There was no rear suspension which was not unusual for the era; the frame was lightweight but tough making it a favourite for hill-climbers, flat-trackers and stunt riders. The torquey engine was a big plus with the owners.
Indian Scout Variants
1927 saw the first upgraded Scout to be known as the Scout 45 because it had a new 45 Cubic Inch (745cc) engine capacity.
Indian needed to keep up with the competition as Excelsior were producing high performance V-twin and in-line four-cylinder motorcycles. Charles Franklin was brought back in to work on a new model and it was ready for production in 1928.
1928-1931 was the time of the Indian 101 Scout which for many is considered the holy grail of Scout models. To this day it is still used in ‘Wall of Death’ exhibitions.
The 101 Scout had more rake on the forks, longer wheelbase and spring lower seat all of which improved the handling and riding experience overall. These features compared with previous Indian models and current competitors made the 101 Scout stand out amongst the crowd. Aimed at the mid-size motorcycle market the Scout excelled, leaving the Chief to own the large V-twin market.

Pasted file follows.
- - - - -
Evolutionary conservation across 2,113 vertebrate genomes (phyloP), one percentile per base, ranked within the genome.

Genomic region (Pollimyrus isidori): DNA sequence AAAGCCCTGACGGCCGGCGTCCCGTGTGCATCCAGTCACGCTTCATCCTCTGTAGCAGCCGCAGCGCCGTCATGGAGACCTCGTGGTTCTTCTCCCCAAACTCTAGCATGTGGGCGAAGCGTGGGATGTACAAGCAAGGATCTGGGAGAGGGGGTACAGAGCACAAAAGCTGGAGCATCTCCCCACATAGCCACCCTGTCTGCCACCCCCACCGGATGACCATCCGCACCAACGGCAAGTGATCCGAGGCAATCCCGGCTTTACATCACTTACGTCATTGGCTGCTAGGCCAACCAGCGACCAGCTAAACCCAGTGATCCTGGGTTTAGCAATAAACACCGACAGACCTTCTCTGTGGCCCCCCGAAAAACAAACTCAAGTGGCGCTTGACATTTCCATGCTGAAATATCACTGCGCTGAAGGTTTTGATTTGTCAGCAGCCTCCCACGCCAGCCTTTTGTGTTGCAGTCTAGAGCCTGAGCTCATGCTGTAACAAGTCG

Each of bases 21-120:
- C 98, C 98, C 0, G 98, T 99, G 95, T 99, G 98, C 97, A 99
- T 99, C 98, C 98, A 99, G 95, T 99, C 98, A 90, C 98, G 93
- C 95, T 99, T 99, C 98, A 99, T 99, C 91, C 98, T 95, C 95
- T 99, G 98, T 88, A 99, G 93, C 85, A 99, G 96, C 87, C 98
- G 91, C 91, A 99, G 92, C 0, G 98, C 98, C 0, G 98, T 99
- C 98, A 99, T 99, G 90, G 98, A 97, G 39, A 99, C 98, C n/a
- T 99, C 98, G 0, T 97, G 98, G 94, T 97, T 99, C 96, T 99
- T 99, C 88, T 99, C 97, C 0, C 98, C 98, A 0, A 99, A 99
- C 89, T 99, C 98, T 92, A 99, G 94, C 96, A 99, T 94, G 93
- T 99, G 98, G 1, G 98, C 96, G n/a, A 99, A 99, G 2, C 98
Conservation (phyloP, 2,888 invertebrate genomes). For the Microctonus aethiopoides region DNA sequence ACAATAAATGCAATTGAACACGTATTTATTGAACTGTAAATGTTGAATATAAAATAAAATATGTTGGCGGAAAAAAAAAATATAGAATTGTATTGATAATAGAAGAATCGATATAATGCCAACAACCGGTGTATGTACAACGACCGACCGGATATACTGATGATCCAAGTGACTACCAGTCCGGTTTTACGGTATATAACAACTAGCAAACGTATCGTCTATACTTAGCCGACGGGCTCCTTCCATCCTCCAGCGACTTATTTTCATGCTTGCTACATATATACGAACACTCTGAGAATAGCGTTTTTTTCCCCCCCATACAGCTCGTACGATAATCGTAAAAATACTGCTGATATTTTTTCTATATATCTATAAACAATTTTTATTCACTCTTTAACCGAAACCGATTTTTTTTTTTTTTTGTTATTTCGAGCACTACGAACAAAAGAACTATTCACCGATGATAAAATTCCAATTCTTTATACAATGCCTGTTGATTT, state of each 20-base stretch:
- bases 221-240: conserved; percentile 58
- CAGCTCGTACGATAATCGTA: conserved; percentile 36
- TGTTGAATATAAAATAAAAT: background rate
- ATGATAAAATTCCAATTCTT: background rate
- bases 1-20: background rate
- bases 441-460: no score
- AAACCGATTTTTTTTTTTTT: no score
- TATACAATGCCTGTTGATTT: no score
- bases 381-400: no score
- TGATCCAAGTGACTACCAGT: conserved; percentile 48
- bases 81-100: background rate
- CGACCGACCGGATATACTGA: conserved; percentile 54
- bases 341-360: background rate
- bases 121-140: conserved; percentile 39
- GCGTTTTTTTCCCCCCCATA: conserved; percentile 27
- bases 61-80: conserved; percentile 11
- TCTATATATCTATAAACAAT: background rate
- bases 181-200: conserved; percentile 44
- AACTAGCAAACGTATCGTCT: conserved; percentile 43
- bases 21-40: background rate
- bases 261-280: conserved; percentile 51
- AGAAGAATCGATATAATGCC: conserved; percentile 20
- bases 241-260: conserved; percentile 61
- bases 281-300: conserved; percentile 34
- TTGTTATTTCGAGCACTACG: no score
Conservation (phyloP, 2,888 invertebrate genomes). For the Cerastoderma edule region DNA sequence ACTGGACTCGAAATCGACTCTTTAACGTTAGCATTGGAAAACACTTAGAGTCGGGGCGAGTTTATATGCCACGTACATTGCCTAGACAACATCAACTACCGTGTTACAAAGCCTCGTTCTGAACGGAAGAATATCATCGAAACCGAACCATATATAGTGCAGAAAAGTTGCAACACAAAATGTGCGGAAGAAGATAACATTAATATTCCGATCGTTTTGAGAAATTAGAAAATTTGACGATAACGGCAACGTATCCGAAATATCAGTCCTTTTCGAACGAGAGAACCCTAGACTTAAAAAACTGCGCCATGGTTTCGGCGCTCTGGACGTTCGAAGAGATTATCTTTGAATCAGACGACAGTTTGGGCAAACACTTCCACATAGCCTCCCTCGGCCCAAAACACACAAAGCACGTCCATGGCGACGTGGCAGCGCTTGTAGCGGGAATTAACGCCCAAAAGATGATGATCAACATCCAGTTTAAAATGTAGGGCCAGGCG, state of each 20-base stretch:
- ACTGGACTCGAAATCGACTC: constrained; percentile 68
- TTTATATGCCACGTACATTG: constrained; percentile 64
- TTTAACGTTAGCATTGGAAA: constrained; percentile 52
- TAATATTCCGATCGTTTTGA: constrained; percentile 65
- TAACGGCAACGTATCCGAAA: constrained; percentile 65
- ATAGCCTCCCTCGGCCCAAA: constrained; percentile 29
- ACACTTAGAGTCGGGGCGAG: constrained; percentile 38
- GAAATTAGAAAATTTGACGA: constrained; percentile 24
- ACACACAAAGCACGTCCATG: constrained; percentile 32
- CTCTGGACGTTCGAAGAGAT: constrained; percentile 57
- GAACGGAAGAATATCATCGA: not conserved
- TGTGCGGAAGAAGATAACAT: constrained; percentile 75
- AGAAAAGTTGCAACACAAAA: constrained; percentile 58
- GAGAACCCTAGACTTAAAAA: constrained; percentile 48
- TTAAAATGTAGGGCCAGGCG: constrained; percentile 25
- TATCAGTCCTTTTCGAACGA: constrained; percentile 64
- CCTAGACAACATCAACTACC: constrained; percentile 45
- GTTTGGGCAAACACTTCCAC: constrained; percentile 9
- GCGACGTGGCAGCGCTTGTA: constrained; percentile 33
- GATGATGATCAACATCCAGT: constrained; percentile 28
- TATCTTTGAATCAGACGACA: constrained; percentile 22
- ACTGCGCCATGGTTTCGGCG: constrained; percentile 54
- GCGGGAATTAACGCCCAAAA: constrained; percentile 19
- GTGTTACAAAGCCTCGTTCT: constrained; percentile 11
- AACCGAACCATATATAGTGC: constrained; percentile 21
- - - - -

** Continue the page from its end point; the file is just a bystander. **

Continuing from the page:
The handling, balance of power and weight made the ease of riding and ability to control simply excellent; it was this that attracted hill climbers, track racers and stunt riders to the Scout as their steed of choice.
1931 is when things started to go wrong. America is in the midst of the Great Depression and businesses are struggling. Indian decide to start cutting back and they decide a one-size fits all frame is the way to go. This 1932 frame was to fit the Scout, Chief and In-line four engine.
Crazy right? Logic suggests there is no way that was going to work but at the time, needs must for the Indian management.
The new model was re-named as the standard Scout and it was heavier, slower, clumsier and unpopular.
Feedback from Indian dealers by 1933 was that a new Scout was needed to maintain relevance. It was time for the Sport Scout, with a new two-piece light frame, lightweight alloy cylinder heads and improved carbs.
It was heavier than the favoured 101 but the features were what the customers had been asking for. This was the bike that would go on to compete and win in the first Daytona 200.